GoDaddy profit beats on HEG deal, hosting business strength

(Reuters) - GoDaddy Inc reported a better-than-expected quarterly profit and revenue on Tuesday, as its Host Europe Group (HEG) acquisition helped growth across its businesses, especially its web-hosting services.

FILE PHOTO: The logo for internet company GoDaddy inc is shown on a computer screen in this illustration photo in Encinitas, California May 3, 2016. REUTERS/Mike Blake/File Photo

Shares of the company which provides a variety of services such as a marketplace to buy domain names, website building tools, hosting as well as security services were up 2.5 percent in after-market trading.

GoDaddy, which is focusing on the more profitable business of hosting websites for small businesses and consumers, acquired HEG in December to help broaden its customer base in Europe.

“We will keep looking at acquisitions...we will buy back our stock in cash and will be inquisitive if we think there’s something within our strategy,” GoDaddy Chief Executive Blake Irving told Reuters on Tuesday.

The company has been involved in multiple deals over the past year. In addition to buying HEG, the company also bought website security firm Sucuri in March and sold HEG unit PlusServer in July.

Revenue from GoDaddy’s hosting business, its second-biggest, grew 28.3 percent to $214.9 million. Analysts had expected $205.9 million, according to financial data and analytics firm FactSet.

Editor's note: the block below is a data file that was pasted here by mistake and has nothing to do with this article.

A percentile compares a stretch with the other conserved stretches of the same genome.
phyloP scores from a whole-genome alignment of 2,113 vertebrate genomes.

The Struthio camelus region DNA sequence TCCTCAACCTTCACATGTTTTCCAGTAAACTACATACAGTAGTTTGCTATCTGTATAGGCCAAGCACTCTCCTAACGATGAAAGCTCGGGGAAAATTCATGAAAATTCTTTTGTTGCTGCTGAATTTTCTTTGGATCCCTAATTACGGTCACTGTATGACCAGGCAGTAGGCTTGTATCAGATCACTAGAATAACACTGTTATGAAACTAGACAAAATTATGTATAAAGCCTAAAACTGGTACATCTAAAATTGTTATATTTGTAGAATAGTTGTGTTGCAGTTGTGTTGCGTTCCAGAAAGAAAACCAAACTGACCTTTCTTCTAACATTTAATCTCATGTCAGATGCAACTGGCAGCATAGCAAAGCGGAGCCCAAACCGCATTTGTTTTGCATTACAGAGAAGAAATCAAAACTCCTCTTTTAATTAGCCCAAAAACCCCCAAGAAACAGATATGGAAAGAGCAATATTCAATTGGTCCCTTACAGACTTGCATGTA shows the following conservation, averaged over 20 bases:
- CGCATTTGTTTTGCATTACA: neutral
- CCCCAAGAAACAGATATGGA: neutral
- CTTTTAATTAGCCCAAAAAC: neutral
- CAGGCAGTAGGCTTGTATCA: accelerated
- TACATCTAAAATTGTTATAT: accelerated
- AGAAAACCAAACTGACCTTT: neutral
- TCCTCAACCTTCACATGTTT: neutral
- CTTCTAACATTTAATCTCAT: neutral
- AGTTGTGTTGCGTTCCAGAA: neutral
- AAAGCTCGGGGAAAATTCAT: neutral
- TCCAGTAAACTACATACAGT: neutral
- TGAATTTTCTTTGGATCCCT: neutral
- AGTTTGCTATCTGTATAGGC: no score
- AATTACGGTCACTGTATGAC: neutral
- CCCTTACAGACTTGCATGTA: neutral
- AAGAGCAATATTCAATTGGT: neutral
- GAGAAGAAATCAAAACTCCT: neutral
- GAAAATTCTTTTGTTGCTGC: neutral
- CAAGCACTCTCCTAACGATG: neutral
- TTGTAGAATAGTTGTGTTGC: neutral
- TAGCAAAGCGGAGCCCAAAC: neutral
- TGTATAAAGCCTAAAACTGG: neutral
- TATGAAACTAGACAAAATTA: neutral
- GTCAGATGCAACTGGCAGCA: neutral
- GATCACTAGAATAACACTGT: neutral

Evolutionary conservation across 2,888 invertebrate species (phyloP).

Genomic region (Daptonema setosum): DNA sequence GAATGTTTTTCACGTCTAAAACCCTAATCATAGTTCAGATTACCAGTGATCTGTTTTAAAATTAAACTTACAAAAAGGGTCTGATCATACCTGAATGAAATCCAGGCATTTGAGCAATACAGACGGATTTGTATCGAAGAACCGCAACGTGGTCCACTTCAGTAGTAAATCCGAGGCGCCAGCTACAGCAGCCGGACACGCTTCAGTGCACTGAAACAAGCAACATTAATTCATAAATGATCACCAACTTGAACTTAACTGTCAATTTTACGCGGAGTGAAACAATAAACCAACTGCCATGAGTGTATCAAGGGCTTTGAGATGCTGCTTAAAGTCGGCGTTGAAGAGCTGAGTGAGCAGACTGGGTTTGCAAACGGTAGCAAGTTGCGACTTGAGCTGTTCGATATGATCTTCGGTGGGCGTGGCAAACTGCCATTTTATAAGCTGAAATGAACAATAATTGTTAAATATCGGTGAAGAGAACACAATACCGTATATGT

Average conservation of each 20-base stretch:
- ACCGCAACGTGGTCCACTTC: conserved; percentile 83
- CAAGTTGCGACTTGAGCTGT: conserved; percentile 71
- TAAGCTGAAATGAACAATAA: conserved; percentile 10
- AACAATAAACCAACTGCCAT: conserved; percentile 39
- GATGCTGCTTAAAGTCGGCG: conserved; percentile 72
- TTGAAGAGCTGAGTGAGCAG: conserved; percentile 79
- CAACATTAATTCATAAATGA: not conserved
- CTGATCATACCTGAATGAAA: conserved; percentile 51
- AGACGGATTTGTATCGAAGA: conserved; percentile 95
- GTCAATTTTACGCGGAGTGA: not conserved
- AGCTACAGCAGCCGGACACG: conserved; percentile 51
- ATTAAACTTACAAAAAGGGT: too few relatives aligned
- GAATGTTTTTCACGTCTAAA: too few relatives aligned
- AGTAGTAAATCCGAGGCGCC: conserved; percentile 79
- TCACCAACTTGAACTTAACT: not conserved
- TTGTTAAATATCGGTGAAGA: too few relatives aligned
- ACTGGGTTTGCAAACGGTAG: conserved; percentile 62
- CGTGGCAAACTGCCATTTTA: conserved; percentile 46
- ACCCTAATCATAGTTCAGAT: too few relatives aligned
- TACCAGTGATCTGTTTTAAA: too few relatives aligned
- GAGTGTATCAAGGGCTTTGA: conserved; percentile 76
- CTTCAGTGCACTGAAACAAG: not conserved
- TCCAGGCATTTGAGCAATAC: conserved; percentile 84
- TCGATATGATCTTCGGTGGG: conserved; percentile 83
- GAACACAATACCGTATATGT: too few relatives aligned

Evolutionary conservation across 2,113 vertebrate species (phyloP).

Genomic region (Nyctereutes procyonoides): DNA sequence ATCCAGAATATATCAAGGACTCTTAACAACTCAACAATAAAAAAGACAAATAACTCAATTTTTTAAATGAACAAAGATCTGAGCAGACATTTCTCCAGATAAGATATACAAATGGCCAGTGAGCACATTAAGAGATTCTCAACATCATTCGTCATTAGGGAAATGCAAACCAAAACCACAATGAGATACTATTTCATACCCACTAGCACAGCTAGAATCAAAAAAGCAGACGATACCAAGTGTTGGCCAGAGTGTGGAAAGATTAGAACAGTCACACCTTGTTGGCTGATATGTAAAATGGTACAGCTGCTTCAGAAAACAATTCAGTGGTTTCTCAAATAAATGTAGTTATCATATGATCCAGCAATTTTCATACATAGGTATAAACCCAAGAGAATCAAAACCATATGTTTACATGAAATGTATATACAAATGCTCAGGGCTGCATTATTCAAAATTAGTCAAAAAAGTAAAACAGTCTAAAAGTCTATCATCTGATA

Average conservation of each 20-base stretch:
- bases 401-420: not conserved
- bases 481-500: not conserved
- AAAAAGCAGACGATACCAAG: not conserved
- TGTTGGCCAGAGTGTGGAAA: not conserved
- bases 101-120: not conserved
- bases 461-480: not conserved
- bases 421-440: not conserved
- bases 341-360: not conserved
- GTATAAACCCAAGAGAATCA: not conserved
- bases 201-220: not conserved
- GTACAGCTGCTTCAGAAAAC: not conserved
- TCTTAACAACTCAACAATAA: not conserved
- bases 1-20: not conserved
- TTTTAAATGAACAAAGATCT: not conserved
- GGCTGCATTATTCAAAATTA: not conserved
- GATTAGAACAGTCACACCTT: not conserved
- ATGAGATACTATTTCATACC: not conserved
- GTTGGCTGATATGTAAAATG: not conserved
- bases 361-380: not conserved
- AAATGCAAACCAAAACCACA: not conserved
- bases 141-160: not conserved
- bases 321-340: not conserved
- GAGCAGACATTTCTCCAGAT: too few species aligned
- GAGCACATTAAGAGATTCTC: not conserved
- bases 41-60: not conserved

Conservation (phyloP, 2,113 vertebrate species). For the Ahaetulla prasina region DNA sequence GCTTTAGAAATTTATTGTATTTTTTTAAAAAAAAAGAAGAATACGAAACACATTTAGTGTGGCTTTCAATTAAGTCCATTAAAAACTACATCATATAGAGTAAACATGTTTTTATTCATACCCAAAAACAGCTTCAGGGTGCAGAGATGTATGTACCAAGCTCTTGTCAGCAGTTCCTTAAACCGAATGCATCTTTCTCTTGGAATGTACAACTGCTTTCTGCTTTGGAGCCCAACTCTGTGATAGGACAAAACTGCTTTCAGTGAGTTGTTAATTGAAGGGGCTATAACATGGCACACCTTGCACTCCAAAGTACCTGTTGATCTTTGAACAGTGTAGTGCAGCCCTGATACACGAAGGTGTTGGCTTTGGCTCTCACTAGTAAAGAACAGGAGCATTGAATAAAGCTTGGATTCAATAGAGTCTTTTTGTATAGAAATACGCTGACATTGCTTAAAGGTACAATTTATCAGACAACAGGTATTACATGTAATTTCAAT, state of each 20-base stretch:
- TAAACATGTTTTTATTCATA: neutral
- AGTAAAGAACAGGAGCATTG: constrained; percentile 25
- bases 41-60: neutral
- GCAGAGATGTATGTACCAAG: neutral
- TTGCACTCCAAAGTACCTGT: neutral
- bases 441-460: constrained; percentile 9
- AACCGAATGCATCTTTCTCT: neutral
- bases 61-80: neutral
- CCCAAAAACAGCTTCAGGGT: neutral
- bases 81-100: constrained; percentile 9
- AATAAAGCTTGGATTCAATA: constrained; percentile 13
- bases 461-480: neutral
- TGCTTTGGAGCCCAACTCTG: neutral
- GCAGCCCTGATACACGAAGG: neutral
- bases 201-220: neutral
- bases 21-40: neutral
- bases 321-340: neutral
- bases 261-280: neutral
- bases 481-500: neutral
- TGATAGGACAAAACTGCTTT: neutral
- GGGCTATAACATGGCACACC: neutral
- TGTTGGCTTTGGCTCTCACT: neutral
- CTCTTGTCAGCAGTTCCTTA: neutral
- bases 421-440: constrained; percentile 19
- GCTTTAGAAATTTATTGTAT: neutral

The hosting unit is expected to be well over a billion dollar business for the company in the next couple of years, Irving said.

Total customers grew 17.8 percent to 16.9 million at June 30, including more than 1.6 million from HEG which was integrated into GoDaddy’s business in the quarter.

The company also marginally raised the lower end of its full-year revenue forecast range to $2.22 billion from $2.20 billion, while maintaining the top end at $2.23 billion.

Analysts were expecting full-year revenue of $2.21 billion, according to Thomson Reuters I/B/E/S.

Net income attributable to the company was $20.8 million, or 10 cents per share, in the second quarter ended June 30, compared with a loss of $8.9 million, or 11 cents per share, a year earlier.

Analysts on average had expected the company to report a profit of 1 cent per share.

Total revenue rose 22.3 percent to $557.8 million, beating estimates of $551.3 million.

Average revenue per user rose 3.2 percent to $129 at the end of the quarter.

Reporting by Ismail Shakil and Anya George Tharakan in Bengaluru; Editing by Shounak Dasgupta